19

By order, the Landesgericht Innsbruck granted Mr Sperindeo’s application, declined jurisdiction and dismissed the action brought before it. Goldbet appealed to the Oberlandesgericht Innsbruck (Innsbruck Higher Regional Court) against that order. The Oberlandesgericht Innsbruck dismissed the appeal on the grounds that the Austrian courts did not have jurisdiction because Goldbet’s claims arose from a contract for the provision of services the place of performance of which, within the meaning of Article 5(1)(b) of Regulation No 44/2001, was in Italy, and, moreover, the jurisdiction of the Austrian courts could not be founded on Article 24 of Regulation No 44/2001 since the statement of opposition lodged by Mr Sperindeo could not be regarded as constituting the entering of an appearance within the meaning of that article.

20

Goldbet brought an appeal on a point of law against the decision of the Oberlandesgericht Innsbruck before the referring court. It seeks to have the earlier judicial decisions set aside and resumption of the procedure before the Austrian courts.

21

The referring court considers that the Austrian courts do not have jurisdiction under Article 5(1)(b) of Regulation No 44/2001, given that the activities with which Mr Sperindeo was tasked by Goldbet were carried out exclusively in Italy. The referring court nevertheless queries whether the opposition to the order for payment, which the defendant lodged without contesting the jurisdiction of the court of origin, might be regarded as constituting the entering of an appearance within the meaning of Article 24 of Regulation No 44/2001, thereby conferring jurisdiction on the Austrian courts.

22

In those circumstances, the Oberster Gerichtshof decided to stay the proceedings and to refer the following questions to the Court of Justice for a preliminary ruling:

‘(1)

Is Article 6 of Regulation [No 1896/2006] to be interpreted as meaning that Article 24 of [Regulation No 44/2001], which confers jurisdiction on a court before which a defendant enters an appearance, must also be applied in the European order for payment procedure?

(2)

If question 1 is answered in the affirmative:

Is Article 17 of Regulation No 1896/2006 in conjunction with Article 24 of Regulation No 44/2001 to be interpreted as meaning that the lodging of a statement of opposition to a European order for payment itself constitutes the entering of an appearance, provided that that statement does not contest the jurisdiction of the court of origin?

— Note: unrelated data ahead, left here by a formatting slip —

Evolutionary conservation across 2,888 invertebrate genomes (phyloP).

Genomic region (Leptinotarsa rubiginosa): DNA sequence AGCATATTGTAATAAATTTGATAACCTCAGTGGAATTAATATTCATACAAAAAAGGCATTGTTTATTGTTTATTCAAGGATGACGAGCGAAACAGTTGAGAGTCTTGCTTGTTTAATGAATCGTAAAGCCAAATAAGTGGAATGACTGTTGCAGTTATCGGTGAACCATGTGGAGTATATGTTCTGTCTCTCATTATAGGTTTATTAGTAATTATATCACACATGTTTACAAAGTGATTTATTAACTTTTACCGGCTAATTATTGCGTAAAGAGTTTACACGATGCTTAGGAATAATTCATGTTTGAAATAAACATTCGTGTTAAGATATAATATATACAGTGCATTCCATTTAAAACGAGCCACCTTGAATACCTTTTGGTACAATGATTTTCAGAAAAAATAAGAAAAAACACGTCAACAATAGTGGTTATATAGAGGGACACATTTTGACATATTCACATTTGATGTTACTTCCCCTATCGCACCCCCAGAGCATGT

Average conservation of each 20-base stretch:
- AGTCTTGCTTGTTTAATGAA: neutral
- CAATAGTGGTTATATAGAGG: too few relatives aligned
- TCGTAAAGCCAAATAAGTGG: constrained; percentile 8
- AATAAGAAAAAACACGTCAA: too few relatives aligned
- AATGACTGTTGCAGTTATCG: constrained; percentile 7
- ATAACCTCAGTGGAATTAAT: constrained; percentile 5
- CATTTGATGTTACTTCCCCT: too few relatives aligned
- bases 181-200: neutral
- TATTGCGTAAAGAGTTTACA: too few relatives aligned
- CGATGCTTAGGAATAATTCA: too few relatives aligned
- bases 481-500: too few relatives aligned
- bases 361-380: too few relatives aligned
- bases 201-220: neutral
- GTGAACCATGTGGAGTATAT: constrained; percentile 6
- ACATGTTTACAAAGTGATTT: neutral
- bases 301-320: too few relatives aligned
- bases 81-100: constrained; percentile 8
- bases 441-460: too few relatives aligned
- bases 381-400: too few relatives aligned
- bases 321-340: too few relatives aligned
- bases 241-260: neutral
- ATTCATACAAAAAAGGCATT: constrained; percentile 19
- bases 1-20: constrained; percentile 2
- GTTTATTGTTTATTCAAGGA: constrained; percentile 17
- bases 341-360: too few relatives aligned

(3)

If question 2 is answered in the negative:

Is Article 17 of Regulation No 1896/2006 in conjunction with Article 24 of Regulation No 44/2001 to be interpreted as meaning that the lodging of a statement of opposition confers jurisdiction by virtue of the entering of an appearance at most where that statement itself presents arguments on the substance of the case but does not contest the jurisdiction?’

Consideration of the questions referred

23

By its questions, which it is appropriate to consider together, the referring court asks, in essence, whether Article 6 of Regulation No 1896/2006, read in conjunction with Article 17 thereof, must be interpreted as meaning that a statement of opposition to a European order for payment that does not contain any challenge to the jurisdiction of the court of the Member State of origin must be regarded as constituting the entering of an appearance within the meaning of Article 24 of Regulation No 44/2001, and whether the fact that the defendant has, in the statement of opposition lodged, put forward arguments relating to the substance of the case is relevant in that regard.

24

It is accordingly necessary to ascertain first of all whether a statement of opposition to a European order for payment in which the jurisdiction of the court of the Member State of origin is not contested constitutes the entering of an appearance within the meaning of Article 24 of Regulation No 44/2001 where that statement of opposition is not coupled with arguments on the substance of the case.

25

All the interested parties to have submitted observations to the Court are agreed that that question should be answered in the negative.

26

It should be borne in mind as a preliminary point that Article 6(1) of Regulation No 1896/2006 provides that, for the purposes of applying that regulation, jurisdiction is to be determined in accordance with the relevant rules of European Union law, in particular those in Regulation No 44/2001. According to Article 17(1) of Regulation No 1896/2006, if a statement of opposition to a European order for payment is entered within the time-limit, the proceedings are to continue before the competent courts of the Member State of origin in accordance with the rules of ordinary civil procedure.

27